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I am not sure how you are counting links. I try to get the front and back to go down equally (indicating 50%of the trailer tongue weight has been shifted to the front axle). None of the settings you have listed do that. It would seem that 3 or 4 links (as you count them) might be the best for you.
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Old 09-09-2012, 08:18 PM   #6
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I use, and have used in the past, the wheel well measurement system. But if you want to really see what is happening, take your rig to a scale and weigh each axel until you get the amount of weight transferred to the front and rear of the TV in a way that makes sense. That is, you want to put some of the tongue weight on the front TV axel, some on the drive axel and some back on the trailer axels.
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Old 09-10-2012, 12:45 PM   #7
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Thanks for the replies. I believe that the way I am describing it is not making sense to others. Bascially my system requires that you leave at least 5 links between the bar and the clamp. From the bar I am counting the links. Link 5 is the shortest length I can go before adjusting the hitch head again on the angle to gain more weight on the front. My point is that the front is only an eighth of an inch higher than original now. That is pretty close but the bars, although at five links between (said to be ok) are not parallel to the ground they angle slightly upwards. Everything else is in the correct tolerance. The towing was great before all of this adjustment I have already made. It should really be good now even with these slight "off" settings. Of course I hear you on the scale weighing too. They say that the bars SHOULD be parallel to the ground or have a slight downward stance. Well, it seems that every adjustment I do makes either the bars wrong or the weight balance wrong. It is not cut and dry. I have found that one cannot assume that because link 6 changed the front this much that link 7 will change it the same amount. I got an email from the hitch company telling me to basically ignore the rear squat and focus on getting the front end to as close to original height as possible that is, supposedly the correct setting - they say. Hitch science 101 right?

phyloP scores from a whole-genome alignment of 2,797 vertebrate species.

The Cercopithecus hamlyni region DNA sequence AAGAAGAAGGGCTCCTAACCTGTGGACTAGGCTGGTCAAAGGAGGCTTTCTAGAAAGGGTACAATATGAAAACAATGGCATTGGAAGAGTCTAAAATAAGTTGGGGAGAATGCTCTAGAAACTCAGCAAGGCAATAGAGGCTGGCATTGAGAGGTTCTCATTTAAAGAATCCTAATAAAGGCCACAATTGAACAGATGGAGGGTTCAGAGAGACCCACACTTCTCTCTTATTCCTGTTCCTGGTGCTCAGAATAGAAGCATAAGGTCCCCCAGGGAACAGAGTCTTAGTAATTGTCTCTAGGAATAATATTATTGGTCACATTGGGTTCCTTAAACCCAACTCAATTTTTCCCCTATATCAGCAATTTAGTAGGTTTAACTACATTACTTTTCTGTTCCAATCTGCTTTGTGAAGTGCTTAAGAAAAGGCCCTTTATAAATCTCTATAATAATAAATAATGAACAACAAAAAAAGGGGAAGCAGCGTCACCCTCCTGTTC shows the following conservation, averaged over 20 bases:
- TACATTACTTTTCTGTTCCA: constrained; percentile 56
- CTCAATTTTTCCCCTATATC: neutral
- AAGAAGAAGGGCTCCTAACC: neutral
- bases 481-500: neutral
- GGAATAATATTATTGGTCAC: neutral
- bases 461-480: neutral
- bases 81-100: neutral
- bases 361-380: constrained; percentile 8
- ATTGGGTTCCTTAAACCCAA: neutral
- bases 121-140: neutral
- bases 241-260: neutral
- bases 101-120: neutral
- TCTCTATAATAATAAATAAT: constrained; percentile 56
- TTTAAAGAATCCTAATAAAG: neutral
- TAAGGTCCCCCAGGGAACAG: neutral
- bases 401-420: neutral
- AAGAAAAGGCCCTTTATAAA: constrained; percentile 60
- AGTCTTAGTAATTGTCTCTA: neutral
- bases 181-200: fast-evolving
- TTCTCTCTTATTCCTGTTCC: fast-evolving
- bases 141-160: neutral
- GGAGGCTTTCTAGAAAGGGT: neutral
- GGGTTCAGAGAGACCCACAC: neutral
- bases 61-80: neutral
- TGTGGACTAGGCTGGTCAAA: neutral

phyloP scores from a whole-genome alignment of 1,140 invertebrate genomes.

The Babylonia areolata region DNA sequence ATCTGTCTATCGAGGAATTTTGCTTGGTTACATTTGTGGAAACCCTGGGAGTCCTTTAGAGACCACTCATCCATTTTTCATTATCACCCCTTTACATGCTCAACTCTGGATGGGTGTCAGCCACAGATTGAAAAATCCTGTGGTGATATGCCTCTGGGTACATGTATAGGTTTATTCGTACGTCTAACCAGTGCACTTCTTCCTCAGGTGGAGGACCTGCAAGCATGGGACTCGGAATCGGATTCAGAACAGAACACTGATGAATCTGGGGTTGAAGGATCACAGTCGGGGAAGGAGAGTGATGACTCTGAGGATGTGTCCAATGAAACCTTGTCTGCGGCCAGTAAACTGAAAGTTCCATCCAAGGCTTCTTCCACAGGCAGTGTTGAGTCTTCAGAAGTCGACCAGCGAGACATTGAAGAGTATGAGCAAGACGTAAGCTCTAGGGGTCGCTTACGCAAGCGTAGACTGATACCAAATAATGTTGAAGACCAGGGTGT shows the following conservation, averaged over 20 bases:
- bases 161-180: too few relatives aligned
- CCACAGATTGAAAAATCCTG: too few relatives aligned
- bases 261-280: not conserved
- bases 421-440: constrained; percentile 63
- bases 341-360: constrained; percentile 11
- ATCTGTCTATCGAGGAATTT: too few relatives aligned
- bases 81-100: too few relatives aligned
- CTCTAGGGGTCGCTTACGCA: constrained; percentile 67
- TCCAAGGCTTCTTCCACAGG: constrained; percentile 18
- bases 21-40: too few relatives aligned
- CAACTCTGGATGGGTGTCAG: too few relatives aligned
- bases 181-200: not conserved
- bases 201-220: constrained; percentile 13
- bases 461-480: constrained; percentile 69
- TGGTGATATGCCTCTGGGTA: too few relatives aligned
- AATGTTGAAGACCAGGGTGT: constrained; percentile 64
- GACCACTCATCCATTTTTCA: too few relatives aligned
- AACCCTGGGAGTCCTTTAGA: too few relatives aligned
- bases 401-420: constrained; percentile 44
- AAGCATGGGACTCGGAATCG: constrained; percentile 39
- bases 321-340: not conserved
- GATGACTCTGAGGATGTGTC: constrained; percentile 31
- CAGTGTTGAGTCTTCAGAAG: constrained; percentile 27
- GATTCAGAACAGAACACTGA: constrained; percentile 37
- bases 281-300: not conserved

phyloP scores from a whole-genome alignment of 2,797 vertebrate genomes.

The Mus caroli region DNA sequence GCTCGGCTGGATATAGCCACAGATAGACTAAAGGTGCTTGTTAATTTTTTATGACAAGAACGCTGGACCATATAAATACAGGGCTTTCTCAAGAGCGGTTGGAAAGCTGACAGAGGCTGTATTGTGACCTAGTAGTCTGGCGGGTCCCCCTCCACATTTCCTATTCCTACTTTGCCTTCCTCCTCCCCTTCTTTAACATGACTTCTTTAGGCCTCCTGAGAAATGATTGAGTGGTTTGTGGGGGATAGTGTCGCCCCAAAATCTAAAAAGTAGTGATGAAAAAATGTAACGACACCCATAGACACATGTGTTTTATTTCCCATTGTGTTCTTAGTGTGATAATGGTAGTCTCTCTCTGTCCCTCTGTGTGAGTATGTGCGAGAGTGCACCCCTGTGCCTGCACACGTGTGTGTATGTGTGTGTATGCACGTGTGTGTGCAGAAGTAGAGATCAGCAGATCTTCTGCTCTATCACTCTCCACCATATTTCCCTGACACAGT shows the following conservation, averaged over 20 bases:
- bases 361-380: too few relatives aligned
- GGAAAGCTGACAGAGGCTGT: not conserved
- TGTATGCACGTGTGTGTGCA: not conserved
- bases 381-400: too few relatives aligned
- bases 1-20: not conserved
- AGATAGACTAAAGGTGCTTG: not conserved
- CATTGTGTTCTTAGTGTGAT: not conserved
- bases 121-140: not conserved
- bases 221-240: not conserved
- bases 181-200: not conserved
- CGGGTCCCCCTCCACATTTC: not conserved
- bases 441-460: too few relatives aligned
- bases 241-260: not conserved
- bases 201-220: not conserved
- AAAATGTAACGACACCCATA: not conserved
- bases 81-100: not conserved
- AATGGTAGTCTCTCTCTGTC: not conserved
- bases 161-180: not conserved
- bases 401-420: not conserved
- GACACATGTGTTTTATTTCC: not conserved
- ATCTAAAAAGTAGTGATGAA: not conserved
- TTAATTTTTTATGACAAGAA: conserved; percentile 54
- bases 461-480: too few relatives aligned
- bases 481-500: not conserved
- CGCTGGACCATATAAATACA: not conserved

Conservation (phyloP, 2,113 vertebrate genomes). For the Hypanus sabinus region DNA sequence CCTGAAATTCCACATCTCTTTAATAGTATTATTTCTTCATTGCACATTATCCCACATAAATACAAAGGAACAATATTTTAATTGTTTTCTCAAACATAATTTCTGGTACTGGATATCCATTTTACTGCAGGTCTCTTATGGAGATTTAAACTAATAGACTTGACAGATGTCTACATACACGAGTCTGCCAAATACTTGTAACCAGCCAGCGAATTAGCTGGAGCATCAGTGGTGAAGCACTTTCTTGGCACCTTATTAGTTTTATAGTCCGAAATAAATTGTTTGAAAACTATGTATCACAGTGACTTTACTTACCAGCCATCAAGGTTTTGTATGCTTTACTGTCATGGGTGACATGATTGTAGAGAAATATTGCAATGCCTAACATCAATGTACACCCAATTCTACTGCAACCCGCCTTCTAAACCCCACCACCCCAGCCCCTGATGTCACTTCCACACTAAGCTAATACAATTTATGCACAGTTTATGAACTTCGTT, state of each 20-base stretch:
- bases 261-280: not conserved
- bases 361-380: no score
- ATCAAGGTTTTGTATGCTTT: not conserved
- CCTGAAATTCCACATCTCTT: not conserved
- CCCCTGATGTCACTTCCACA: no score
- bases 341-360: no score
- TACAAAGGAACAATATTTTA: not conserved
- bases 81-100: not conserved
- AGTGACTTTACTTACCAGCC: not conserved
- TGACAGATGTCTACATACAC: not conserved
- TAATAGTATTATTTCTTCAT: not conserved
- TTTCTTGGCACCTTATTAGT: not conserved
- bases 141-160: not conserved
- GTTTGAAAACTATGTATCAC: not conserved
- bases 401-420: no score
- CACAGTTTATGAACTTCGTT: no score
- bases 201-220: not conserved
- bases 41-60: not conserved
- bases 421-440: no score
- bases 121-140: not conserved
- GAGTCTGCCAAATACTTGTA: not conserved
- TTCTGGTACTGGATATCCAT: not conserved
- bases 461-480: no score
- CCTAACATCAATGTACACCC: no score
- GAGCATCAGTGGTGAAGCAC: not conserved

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Old 09-15-2012, 05:44 PM   #8
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Update, today I visited a CAT scale. Here are my actual weights with a full tank of gas and two full LP tanks AND the trailer loaded with everything but food and clothing.

Truck front axle weight: 2820 lbs
Truck rear axle weight: 3380 lbs
Trailer axles weight: 5360 lbs

Previously I worked on angling the hitch head leveling the spring bars and I was able to correct the front end within and eighth of an inch of original height. So, in lowering terms, I lowered the front end 3/8" and the rear was corrected by nearly the same amount.
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Old 10-14-2012, 05:55 AM   #9
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New update,

I got my Trailer Life magazine last month which had some information about weight distributing hitches. It mentioned that if your hitch head bar insert holes are egg-shaped that it is time to be replaced. So, I replaced my hitch head and started this process over and there was certainly a change.